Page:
Georgetown Basketball: April 2003 News Archive
Matt Causey '07 scored 13 points and totaled eight assists as he was named the MVP in the opening game of the the 30th annual Capital Classic Thursday night for local and national high school basketball talent. Ohio prep star LeBron James starred in the second game, scoring 34 points.
"Some of [Causey's] moves are just ridiculous," said Maryland recruit D.J. Strawberry. "I have never seen moves like that."
Causey was joined by fellow Georgetown recruit Darian Townes (15 points) in the opening game.
Post-game reports follow below.
Georgetown University announced Thursday that junior forward Mike Sweetney will make himself available for the 2003 NBA draft, but will preserve his ability to return to school this fall if he so chooses.
"Mike has not hired an agent or withdrawn from school," said Coach Esherick in this link to GUHoyas.com. "He will continue attending class and will take his exams. When the semester is over, we will examine where he would go in the NBA draft. He will then determine whether to commit to the NBA or return to school.”
Neither Esherick nor Sweetney will be available for interviews during the process. Sweetney has until June 19 to decide whether to pursue the draft or withdraw his name from consideration.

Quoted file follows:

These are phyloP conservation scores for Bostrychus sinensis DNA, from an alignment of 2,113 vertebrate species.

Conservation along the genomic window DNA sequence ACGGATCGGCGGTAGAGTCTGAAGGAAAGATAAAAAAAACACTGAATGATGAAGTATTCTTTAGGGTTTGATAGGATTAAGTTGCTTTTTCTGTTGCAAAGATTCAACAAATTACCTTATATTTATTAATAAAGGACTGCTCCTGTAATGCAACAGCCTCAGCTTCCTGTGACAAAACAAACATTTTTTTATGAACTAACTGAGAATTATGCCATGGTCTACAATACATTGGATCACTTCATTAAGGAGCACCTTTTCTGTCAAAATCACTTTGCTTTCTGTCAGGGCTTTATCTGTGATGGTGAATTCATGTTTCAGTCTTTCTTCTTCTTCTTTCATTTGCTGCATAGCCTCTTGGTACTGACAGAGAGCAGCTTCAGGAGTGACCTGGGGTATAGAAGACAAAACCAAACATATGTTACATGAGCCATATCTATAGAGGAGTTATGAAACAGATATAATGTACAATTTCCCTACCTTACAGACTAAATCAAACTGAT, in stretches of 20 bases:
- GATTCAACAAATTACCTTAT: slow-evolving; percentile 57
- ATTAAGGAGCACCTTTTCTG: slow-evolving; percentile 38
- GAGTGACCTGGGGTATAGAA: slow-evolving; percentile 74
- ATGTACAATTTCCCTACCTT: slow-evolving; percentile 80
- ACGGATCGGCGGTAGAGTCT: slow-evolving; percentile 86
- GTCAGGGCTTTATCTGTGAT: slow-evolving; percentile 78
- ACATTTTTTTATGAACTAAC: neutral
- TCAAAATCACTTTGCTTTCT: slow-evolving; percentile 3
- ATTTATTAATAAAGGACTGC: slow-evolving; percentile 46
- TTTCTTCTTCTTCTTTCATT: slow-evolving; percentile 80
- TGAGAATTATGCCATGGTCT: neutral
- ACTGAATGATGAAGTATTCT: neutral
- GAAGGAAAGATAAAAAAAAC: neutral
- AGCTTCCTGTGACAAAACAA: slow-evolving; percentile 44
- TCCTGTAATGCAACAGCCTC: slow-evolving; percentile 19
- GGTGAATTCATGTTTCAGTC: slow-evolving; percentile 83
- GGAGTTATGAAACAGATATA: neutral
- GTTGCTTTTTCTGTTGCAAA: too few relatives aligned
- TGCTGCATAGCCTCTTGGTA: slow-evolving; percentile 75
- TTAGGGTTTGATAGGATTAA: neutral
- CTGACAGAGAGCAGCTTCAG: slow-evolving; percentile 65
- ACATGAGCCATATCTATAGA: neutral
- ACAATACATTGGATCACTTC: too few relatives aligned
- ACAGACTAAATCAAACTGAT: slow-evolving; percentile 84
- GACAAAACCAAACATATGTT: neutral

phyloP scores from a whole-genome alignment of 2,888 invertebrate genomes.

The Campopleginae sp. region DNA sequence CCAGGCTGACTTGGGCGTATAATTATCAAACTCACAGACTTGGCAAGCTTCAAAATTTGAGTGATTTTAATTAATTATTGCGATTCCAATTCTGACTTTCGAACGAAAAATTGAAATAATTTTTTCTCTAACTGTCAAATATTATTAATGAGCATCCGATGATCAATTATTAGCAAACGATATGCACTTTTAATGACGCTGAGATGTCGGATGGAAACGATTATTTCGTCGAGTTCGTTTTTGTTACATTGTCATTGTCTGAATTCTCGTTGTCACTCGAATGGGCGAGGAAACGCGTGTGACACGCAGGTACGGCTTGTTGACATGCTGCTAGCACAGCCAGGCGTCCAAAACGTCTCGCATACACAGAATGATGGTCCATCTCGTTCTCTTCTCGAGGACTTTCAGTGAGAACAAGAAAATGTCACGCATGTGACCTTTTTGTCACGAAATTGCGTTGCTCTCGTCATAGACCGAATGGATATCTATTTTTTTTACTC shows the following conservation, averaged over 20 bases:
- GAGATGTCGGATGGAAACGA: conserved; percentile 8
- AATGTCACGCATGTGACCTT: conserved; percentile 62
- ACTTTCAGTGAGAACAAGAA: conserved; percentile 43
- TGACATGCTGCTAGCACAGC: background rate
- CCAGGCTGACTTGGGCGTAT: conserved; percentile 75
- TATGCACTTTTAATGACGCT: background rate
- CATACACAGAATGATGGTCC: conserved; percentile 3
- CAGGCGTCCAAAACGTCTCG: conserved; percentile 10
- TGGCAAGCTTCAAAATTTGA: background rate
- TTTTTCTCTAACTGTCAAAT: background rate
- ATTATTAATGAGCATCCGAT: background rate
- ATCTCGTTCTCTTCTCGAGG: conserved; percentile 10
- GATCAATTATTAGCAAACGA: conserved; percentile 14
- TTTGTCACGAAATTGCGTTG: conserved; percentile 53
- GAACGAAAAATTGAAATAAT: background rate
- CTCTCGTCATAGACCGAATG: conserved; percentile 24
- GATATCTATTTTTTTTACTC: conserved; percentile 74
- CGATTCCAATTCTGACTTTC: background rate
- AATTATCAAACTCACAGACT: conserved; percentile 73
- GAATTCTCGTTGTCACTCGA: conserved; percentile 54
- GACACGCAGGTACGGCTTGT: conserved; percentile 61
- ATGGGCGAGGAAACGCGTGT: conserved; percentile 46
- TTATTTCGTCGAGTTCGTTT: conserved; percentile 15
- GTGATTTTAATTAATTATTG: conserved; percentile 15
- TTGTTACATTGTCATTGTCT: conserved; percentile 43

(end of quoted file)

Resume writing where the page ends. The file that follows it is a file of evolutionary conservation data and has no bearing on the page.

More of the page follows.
Links to the announcement:
The Louisiana Superdome has produced two of the most memorable Final Fours ever. The New Orleans Times- Picayune looks back at two players from those games--Georgetown's Fred Brown and Michigan's Chris Webber--for their thoughts. Recommended reading.
Before the Final Four, USA Today published a series of articles defining the juxtaposition of Division I-A football schools in the NCAA men's basketball tournament.
"All of us go back to some point in time and remember the Hoosiers movie, that anybody can win... It's probably not very realistic, though," said NCAA tournament committee chair Jim Livengood. "Reality is that resources, other things, play a huge part in the teams that are going to make it, whether it's the Sweet 16 or the Elite Eight or the Final Four."
Since 1985, only 35 schools--or 11% of the Division I membership--has appeared in the Final Four. Of these, only six--Georgetown, Villanova, St. John's, Providence, Seton Hall, and now Marquette--have done so without a football program at the Division I-A level.